The foreign exchange market last week saw an inflow of $1.9 billion through the Investors and Exporters (I&E) window and the interventions of the Central Bank of Nigeria (CBN).
The CBN had in its two interventions held last week pumped in $606.18 million as $1.29 billion flowed into the market through the I&E window.
The highest inflow last week at the I&E window was on Tuesday when $361.38 million flowed in but it dropped to $137.62 million by Thursday.
Value of the naira at the I&E window opened the week flat at N360 to the dollar, the same at the close of the previous week and by Thursday, it had depreciated to N360.25 before closing the week at N360.2 to the dollar.
The CBN spot rate opened the week at N305.60 and remained unchanged throughout the week. The CBN during the week had pumped in more foreign exchange into the economy selling $396.18 million into the Retail Secondary Market Intervention Sales (SMIS) segment of the market in its move to guarantee liquidity in the forex market.
This brought the total of foreign exchange sold by the apex bank last week to $606.18 million. Earlier in the week it had sold $210 million to meet demand at the wholesale, Small and Medium Enterprises (SMEs) and the invisible segment of the market.
According to figures obtained from the CBN, the released sum is meant to meet obligations in the agricultural, airlines, petroleum products and raw materials and machinery sectors.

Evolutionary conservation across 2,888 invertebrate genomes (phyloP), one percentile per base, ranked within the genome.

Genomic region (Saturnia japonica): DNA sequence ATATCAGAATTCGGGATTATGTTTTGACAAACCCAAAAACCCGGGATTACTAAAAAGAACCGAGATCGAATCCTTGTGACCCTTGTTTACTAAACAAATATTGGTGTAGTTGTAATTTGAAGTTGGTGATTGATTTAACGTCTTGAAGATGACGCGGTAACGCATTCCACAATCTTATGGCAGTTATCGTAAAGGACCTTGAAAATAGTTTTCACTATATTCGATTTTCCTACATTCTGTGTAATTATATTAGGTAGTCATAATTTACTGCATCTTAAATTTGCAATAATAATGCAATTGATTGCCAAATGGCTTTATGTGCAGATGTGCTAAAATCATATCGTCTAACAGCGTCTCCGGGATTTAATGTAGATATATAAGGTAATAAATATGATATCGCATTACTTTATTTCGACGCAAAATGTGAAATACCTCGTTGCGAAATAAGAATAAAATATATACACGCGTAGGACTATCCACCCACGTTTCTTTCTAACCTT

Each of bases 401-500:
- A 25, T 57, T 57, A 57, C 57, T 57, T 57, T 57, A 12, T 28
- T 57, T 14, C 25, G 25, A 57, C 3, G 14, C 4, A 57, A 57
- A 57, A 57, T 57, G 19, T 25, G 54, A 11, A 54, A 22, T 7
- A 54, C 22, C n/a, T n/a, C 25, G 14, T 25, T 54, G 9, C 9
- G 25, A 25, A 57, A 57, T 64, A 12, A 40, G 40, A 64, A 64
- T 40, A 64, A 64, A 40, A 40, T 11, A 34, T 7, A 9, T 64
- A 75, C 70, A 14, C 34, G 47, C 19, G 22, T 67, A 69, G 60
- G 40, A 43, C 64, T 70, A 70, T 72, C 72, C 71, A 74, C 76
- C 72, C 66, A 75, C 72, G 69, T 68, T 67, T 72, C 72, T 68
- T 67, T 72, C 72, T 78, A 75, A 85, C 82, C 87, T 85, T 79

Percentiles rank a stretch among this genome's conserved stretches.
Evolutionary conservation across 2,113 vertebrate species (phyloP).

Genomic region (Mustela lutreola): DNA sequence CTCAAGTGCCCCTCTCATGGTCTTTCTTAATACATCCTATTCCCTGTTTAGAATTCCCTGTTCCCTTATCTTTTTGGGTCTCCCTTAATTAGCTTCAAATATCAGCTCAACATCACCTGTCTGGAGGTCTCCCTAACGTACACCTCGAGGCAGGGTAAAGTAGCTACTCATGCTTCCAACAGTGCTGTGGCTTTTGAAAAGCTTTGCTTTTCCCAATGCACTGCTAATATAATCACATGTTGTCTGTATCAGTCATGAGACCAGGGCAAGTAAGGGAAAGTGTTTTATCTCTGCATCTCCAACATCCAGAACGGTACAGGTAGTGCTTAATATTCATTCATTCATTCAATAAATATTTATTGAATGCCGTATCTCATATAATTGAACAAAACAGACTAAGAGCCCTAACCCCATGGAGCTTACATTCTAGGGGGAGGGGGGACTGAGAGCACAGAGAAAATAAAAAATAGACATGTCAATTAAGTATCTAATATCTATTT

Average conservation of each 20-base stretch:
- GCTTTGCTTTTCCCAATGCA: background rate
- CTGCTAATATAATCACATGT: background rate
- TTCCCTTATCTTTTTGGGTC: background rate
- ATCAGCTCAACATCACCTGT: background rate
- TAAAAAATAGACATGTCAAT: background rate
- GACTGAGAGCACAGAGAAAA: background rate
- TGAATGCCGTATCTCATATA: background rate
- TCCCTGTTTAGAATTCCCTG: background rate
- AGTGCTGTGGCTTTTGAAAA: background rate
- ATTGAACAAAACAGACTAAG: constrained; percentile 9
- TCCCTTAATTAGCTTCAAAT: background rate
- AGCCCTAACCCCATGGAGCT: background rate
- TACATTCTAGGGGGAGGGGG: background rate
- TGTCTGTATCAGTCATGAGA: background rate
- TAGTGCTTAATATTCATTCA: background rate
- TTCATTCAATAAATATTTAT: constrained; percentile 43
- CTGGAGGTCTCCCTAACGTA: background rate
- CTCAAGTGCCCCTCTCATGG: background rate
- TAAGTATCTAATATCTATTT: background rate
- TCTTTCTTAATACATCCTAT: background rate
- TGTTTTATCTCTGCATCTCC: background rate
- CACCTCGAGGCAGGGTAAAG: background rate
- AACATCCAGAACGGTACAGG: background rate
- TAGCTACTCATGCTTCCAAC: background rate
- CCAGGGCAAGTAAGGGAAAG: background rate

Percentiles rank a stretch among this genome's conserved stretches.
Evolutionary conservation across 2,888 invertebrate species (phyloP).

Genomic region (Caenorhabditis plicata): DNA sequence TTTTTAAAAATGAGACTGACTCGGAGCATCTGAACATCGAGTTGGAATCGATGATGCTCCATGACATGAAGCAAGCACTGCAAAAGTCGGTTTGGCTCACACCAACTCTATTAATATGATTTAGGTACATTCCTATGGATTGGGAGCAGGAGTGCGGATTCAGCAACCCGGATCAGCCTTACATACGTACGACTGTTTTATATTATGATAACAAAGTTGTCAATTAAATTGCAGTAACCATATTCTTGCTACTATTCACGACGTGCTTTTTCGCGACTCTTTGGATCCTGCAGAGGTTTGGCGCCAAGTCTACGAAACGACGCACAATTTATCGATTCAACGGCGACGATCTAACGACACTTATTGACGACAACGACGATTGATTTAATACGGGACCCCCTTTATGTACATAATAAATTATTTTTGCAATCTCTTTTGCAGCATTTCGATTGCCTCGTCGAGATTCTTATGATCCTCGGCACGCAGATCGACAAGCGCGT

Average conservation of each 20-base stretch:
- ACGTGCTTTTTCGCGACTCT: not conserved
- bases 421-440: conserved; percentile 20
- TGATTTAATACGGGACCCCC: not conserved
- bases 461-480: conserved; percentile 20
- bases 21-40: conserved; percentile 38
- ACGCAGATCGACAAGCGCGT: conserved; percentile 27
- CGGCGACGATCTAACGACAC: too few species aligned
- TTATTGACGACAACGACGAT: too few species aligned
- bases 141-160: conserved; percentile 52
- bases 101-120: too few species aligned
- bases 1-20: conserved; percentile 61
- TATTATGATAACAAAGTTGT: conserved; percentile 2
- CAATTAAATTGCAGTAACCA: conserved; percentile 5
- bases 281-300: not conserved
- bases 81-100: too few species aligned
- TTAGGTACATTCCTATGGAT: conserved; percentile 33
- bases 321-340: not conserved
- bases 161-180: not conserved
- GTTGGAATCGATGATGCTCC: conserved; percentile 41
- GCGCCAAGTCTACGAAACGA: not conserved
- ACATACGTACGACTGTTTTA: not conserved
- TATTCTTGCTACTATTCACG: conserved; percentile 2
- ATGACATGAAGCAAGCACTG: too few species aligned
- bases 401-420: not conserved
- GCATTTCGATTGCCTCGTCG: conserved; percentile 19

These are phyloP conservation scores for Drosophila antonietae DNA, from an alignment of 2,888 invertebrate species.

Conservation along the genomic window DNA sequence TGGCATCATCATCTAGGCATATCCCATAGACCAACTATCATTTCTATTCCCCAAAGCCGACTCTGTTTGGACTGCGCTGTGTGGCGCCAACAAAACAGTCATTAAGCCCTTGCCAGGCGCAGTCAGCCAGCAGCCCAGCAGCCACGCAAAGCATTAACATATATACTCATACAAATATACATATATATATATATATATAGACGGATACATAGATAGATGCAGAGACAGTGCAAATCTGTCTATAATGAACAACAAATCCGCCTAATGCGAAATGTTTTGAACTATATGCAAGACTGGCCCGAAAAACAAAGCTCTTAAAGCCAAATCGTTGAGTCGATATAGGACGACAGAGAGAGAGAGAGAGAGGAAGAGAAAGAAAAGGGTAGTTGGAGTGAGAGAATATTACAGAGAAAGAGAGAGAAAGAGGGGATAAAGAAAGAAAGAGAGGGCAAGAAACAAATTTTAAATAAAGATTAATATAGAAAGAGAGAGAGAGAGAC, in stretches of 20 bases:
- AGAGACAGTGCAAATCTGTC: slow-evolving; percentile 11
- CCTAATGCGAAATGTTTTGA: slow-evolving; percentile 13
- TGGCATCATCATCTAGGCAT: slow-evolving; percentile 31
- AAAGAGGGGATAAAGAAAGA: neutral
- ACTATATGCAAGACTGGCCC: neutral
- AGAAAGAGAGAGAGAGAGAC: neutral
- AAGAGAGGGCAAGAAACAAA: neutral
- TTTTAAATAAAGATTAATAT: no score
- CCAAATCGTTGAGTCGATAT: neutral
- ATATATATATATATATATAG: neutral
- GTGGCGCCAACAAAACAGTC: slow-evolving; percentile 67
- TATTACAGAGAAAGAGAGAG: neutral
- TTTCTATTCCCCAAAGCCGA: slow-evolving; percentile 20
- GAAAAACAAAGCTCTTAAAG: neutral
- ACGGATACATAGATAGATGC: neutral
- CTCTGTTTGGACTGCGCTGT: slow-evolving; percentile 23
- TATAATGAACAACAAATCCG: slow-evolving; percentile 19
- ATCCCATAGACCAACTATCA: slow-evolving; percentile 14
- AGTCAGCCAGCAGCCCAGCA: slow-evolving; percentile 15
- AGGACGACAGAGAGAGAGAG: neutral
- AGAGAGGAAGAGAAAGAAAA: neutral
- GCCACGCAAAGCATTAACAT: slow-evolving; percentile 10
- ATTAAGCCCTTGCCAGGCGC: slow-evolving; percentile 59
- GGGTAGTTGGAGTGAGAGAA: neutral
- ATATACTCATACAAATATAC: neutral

Confirming the figures, the bank’s acting director, corporate communications department, Isaac Okorafor said that interventions by the CBN in both the retail and wholesale sectors of the forex market were targeted primarily at ensuring liquidity in the market as well as encouraging production and trade, particularly now that the focus was on the promotion of local content.
Okorafor further explained that with the country’s reserves nearing $50 billion, CBN was even more determined to sustain the gains recorded through the various policy options the bank took in the course of stemming the depletion of the external reserves and steering Nigeria out of recession.
Beyond ensuring liquidity in the inter-bank sector of the market, he said CBN was committed to supporting efforts aimed growing the economy and further diversifying it away from oil.
Despite rates closing at N362/$1 on Friday, Okorafor, insisted that the market would remain stable and that CBN would ensure it maintains the country’s external reserves in order to safeguard the international value of the naira.